I was surprised to be stopped leaving an LU station very late one recent Friday night by somebody attempting to conduct market research, and I mean late. Alert to my surroundings on the transport system, especially at night, I observed a lone sould with hi-vi and clipboard before I even reached the gateline. There was little attempt to engage with the zombies shuffling out of the station into the night and anxious to get home, and the person’s timid presence was ignored, I was keen to learn what on earth was going on, made eye contact and was immediately pounced upon and asked if I would mind taking part in some research that would take no more than ten minutes. Intrigued, and having nothing better to do, I accepted this entirely non-random invitation.
Having less than an hour earlier hailed from the pub (where I imagine everyone else had also spent their evening) my recollection of many of the questions is a bit hazy, but I did note down some of them.
First, at no time was I asked whether I was staff or former staff. This was odd considering I was asked if I had an Oyster card (yes, a free one) and whether I thought my journey had been good value for money (yes it was great value for money). I wonder where that data is going to turn up? I discussed this with interviewer who had no mechanism to record anything more meaningful. I recall being asked about Ride quality (OK-ish), but not the much-trumpeted air conditioning, for I had just alighted from an S stock train. I was asked was asked if I had been ‘satisfied’ by the number of staff seen (I had seen absolutely nobody, but was satisfied), and of the number of train announcements (the shear number and volume of which I found hugely distracting to the point of annoyance); she didn’t have a box for the answer I actually gave her, but we settled on dissatisfied. Was I satisfied with information at point of origin? I told her I couldn’t see the train indicator which was in a rotten position and that I’d used a working timetable to work out what was going on. We had the debate about which box we thought might best cope with that (I was satisfied with the information but it hadn’t been provided by LU initiative). I wasn’t asked whether I had actually been able to sit down (this was after all an S stock train and a potentially important question). We went on like this till she’d methodically completed her electronic checklist, with various amazing questions about things I could not imagine being of help to anyone, let alone my honest answers! There was of course no opportunity to record what really bugged me (absence of train indicator and lack of good information going into town: she wasn’t interested in other journeys).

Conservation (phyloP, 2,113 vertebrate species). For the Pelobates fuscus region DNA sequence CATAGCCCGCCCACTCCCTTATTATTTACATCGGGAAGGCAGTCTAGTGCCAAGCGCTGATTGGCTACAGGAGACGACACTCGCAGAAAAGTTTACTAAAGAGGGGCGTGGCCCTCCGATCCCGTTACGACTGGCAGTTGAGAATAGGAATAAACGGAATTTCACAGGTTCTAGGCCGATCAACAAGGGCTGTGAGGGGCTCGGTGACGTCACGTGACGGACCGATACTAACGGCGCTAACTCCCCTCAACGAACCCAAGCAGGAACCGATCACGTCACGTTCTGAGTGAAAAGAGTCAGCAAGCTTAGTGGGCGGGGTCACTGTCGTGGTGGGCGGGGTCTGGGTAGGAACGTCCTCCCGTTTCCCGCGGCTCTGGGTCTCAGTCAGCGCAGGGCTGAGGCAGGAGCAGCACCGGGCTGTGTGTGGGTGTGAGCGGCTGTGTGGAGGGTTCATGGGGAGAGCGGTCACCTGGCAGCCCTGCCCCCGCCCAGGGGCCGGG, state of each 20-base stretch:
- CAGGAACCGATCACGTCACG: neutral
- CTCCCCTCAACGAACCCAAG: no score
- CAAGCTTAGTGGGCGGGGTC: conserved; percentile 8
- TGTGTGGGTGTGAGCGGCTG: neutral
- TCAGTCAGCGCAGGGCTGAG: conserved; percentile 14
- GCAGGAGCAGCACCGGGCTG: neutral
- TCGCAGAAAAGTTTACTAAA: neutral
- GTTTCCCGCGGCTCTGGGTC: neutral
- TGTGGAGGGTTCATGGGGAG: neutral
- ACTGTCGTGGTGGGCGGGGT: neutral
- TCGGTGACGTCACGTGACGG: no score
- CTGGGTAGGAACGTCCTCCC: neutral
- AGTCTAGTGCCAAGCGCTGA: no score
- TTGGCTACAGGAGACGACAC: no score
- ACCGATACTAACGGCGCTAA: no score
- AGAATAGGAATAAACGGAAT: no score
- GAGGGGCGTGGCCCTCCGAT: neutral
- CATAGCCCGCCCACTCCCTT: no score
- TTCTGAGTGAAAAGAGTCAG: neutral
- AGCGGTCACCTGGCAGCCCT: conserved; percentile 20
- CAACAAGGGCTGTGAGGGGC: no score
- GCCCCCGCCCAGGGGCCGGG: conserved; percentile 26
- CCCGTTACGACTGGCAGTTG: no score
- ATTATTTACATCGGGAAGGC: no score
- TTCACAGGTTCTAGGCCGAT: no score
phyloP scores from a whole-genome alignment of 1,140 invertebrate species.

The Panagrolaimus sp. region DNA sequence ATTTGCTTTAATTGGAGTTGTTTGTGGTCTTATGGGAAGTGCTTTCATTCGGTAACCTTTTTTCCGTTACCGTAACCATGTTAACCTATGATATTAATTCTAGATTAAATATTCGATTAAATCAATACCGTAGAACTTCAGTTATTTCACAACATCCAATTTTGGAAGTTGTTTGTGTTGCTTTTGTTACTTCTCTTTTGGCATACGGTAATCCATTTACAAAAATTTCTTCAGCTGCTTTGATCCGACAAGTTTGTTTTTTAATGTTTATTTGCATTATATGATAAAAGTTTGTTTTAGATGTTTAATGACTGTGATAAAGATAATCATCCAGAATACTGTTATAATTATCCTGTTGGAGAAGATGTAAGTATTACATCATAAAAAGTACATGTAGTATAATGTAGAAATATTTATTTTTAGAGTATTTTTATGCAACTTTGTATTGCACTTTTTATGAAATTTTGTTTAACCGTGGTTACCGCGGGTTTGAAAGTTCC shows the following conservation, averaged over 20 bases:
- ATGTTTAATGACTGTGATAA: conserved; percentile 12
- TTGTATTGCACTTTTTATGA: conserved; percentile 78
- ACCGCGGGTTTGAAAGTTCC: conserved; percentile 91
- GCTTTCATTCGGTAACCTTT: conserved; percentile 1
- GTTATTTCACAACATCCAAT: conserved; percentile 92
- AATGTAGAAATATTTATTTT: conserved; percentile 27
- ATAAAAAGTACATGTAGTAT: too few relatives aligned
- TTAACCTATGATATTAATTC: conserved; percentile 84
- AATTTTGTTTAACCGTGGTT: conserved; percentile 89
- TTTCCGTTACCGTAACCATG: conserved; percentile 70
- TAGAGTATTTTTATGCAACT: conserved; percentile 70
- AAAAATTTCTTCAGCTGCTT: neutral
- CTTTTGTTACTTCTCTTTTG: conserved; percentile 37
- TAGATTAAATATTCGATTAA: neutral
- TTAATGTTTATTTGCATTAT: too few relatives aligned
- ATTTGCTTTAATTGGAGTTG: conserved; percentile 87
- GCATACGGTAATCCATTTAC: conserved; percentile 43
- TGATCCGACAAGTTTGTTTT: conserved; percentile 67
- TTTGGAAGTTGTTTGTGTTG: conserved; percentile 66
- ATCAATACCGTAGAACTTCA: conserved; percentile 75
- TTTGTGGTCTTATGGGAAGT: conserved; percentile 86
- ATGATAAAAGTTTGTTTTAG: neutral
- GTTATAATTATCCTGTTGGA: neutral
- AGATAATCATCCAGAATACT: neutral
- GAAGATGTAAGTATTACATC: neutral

Having humoured the administrative process (and the station now being empty) I then had a chat about the company she worked for and was surprised to discover that she was a full time employee and not just there to make the numbers up for the TfL contract and she mentioned other work she had done. This was by no means the first time I had gone out of my way to secure an opportunity to provide feedback on behalf of LU customers when less-than-assertive interviewers have been totally ignored by the escaping hordes and it did make me wonder just how representative the data is of the ‘average’ passenger. I realize statistically that if you ask sufficient people then the data will be ‘good enough’, but all the same… And why the missing questions I referred to? I wish, really wish, I’d had a hand in formulating questions that might have been a little more helpful.
I hope she got home OK and wasn’t stopped by anyone conducting market research.
I think I got more out of it than TfL did.